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Use of Patents in Social Media Marketing

As many people know, a significant volume of patents issues each week.  A number of folks appreciate that even great innovations typically need integration with solid business execution to enter and move forward in the marketplace.

Primer

For background on today’s business and intellectual property (IP) discussion, a few posts came to mind:

Patent Portfolio Incentives – summary of patent portfolios and incentives to patent owners;

“That’s an iPod®!” – review of Apple’s pursuit of multifaceted trademark protection.

Context

My blog posts have been somewhat on a monthly basis, being driven largely by my talks over the past year.  In general, I prepare blog posts when something strikes me of value to clients and contacts.  My regular billing work involves much writing as well as conversations with creative and business-oriented people.  Local meetings, online interaction, and reading keep me abreast of business, social, and technological developments.

With another talk scheduled for February plus my volunteer work leading an organizational team for the MITEF Chicago March 24 event “How to Use Web 2.0 to Promote Your Business” featuring prominent speakers from successful entrepreneurial businesses in Chicago, I saw convergence from the buzz about a particular patent recently issued to Apple, among numerous patents Apple holds and continues to pursue.

My initial impression wearing my patent lawyer hat was to explore how a popularly-discussed patent satisfied the latest requirements by Patent Examiners (in the context of Patent Office policies and recent Federal Circuit and Supreme Court opinions) and contributed value in the marketplace.  Upon reviewing the prosecution history of the particular patent and further considering the discussion including traders on StockTwits (disclosure: I have received a StockTwits hat) whom I follow to their posts and comments on blogs, I found my takeaway has less to do with the nuts and bolts of Apple’s patent, as the consumer and stock market play Apple has experienced from the patent.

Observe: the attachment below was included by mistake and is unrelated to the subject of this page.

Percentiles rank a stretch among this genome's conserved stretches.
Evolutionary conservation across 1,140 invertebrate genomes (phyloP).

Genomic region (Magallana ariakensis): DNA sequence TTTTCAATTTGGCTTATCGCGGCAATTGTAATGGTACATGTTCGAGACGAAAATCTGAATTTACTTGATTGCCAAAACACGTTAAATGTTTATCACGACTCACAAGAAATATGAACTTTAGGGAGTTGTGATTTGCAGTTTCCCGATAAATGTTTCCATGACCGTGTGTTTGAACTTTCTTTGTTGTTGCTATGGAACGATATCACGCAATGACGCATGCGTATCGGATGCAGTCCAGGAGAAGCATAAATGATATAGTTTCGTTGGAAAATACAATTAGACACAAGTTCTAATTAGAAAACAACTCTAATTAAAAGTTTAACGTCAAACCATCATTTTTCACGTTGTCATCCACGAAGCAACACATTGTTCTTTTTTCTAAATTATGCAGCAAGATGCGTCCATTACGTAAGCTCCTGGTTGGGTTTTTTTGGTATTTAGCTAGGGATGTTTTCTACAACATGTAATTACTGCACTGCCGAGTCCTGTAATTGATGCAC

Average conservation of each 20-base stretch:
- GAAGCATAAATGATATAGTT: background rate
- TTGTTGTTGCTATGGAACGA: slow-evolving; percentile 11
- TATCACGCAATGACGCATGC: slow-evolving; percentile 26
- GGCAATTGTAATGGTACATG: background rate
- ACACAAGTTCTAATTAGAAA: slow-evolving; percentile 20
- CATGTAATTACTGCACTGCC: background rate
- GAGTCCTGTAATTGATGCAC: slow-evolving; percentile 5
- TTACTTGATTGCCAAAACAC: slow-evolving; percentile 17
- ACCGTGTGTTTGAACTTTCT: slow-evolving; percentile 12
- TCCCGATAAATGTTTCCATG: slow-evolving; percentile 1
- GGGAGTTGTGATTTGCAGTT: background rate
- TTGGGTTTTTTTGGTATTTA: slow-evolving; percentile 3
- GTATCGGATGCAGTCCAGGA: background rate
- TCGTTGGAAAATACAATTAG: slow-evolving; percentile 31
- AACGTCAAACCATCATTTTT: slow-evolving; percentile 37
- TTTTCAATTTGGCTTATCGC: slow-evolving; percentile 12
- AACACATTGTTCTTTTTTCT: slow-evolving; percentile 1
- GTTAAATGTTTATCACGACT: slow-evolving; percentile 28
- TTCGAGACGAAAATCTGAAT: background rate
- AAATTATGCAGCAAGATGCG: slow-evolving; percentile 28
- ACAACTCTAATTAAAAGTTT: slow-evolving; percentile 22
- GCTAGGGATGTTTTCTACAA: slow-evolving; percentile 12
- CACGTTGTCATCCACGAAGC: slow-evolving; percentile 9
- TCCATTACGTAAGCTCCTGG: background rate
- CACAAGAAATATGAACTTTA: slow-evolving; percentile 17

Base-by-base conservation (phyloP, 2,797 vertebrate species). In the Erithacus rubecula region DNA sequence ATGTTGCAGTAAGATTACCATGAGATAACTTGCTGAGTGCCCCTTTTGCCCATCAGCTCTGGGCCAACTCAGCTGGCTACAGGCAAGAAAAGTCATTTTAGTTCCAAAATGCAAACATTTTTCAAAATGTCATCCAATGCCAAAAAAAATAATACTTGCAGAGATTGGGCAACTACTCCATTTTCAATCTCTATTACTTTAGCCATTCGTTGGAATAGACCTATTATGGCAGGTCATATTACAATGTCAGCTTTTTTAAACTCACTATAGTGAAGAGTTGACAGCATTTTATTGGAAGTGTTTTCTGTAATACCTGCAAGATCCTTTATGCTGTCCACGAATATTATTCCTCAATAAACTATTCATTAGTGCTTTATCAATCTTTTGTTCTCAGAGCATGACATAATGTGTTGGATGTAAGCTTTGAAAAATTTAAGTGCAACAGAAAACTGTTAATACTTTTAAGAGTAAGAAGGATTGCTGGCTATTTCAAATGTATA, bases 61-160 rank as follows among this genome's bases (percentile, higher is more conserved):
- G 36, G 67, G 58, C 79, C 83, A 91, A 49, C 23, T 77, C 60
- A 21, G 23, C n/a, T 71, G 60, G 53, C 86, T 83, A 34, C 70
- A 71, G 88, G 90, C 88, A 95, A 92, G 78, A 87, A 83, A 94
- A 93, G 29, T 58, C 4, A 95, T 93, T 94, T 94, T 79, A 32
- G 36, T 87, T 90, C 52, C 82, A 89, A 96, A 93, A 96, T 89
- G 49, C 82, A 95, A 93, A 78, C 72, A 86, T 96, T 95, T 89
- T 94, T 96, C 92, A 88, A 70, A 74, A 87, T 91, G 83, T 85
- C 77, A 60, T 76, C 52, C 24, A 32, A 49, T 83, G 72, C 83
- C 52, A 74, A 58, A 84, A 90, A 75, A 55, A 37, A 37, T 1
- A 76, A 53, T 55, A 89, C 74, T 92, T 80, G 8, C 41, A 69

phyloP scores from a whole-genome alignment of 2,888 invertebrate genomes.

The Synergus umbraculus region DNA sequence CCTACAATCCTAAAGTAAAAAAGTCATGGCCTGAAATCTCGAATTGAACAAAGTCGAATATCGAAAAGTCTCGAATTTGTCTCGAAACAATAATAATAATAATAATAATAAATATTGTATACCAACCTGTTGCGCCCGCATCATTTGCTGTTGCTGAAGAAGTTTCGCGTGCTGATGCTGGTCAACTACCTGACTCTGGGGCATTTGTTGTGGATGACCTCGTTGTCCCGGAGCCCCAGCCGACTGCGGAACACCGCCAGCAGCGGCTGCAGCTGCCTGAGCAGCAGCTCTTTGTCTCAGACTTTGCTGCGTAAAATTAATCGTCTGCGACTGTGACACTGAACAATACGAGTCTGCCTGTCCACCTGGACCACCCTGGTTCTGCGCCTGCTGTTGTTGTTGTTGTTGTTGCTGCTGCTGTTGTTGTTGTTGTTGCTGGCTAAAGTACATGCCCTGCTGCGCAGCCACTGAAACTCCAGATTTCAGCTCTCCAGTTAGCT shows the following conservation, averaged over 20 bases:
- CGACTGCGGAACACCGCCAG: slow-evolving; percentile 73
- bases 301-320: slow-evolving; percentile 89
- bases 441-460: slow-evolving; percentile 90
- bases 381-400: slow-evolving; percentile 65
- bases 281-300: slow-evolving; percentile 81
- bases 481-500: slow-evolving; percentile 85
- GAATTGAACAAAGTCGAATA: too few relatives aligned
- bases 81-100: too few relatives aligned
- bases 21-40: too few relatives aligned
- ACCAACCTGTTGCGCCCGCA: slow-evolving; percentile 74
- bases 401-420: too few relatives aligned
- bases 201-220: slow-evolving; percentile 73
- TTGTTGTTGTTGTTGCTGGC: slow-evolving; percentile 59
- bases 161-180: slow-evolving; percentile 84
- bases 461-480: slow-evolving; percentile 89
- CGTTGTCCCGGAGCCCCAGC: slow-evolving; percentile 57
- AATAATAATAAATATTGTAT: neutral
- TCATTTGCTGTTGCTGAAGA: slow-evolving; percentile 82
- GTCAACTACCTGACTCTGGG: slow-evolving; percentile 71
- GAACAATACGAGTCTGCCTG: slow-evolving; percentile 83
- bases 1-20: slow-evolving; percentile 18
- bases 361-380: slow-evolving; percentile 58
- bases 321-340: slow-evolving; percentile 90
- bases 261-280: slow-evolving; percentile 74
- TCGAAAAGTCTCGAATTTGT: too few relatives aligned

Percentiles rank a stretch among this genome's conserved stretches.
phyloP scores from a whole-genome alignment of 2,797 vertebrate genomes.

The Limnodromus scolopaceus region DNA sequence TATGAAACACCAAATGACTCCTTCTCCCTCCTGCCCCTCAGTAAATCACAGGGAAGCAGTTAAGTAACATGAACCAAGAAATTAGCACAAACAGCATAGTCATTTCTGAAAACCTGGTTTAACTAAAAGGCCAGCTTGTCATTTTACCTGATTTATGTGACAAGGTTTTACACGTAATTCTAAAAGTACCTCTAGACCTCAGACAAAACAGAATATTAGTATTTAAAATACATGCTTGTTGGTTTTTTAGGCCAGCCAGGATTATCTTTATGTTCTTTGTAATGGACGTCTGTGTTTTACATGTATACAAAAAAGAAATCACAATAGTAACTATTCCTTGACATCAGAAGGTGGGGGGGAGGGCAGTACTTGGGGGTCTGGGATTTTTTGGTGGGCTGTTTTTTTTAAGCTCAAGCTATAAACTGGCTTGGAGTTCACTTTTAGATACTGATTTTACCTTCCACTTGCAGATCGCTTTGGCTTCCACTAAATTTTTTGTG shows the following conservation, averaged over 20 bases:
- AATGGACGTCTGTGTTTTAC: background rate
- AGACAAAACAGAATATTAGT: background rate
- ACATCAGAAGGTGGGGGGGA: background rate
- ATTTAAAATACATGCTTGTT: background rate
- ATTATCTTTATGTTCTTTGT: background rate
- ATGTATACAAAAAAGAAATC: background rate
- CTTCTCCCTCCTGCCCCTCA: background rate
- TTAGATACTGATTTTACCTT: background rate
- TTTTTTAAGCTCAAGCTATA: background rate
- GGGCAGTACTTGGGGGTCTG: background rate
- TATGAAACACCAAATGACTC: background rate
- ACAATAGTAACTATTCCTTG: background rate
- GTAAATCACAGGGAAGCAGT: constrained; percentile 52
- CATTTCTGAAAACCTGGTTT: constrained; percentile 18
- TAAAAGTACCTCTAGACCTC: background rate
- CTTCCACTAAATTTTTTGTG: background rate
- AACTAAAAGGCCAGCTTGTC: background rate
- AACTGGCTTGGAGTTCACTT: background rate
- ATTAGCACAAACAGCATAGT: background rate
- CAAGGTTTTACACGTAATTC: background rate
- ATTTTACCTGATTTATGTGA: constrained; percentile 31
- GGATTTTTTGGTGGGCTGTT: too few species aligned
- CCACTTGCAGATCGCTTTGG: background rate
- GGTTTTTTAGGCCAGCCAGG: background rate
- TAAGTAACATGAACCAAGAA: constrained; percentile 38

Buzz

For discussion purposes, we can assume Apple’s intellectual property portfolio strategy envisioned the buzz from issuance of the subject patent.

General Twitter search result for “Apple” and “patent”.

Twitter search result for “AAPL” (Apple’s stock symbol) and “patent”.

Silicon Alley Insider – Apple Has Multi-Touch Patent, Palm Stands Ground

Gizmodo – Dissecting Apple’s “Multitouch” Patent: Can It Stop Palm?

Mashable – Apple Gets Their Multi-Touch Patent; Is Palm Screwed?

U.S. Patent No. 7,479,949 to Jobs et al. Entitled “Touch Screen Device, Method, and Graphical User Interface for Determining Commands by Applying Heuristics” Issued January 20, 2009

Nuts and Bolts

A representative image from the issued patent follows.

Apple “Multi-Touch” Patent FIG. 4A

For reference, the independent claims are reproduced below.

1. A computing device, comprising: a touch screen display; one or more processors; memory; and one or more programs, wherein the one or more programs are stored in the memory and configured to be executed by the one or more processors, the one or more programs including: instructions for detecting one or more finger contacts with the touch screen display; instructions for applying one or more heuristics to the one or more finger contacts to determine a command for the device; and instructions for processing the command; wherein the one or more heuristics comprise: a vertical screen scrolling heuristic for determining that the one or more finger contacts correspond to a one-dimensional vertical screen scrolling command rather than a two-dimensional screen translation command based on an angle of initial movement of a finger contact with respect to the touch screen display; a two-dimensional screen translation heuristic for determining that the one or more finger contacts correspond to the two-dimensional screen translation command rather than the one-dimensional vertical screen scrolling command based on the angle of initial movement of the finger contact with respect to the touch screen display; and a next item heuristic for determining that the one or more finger contacts correspond to a command to transition from displaying a respective item in a set of items to displaying a next item in the set of items.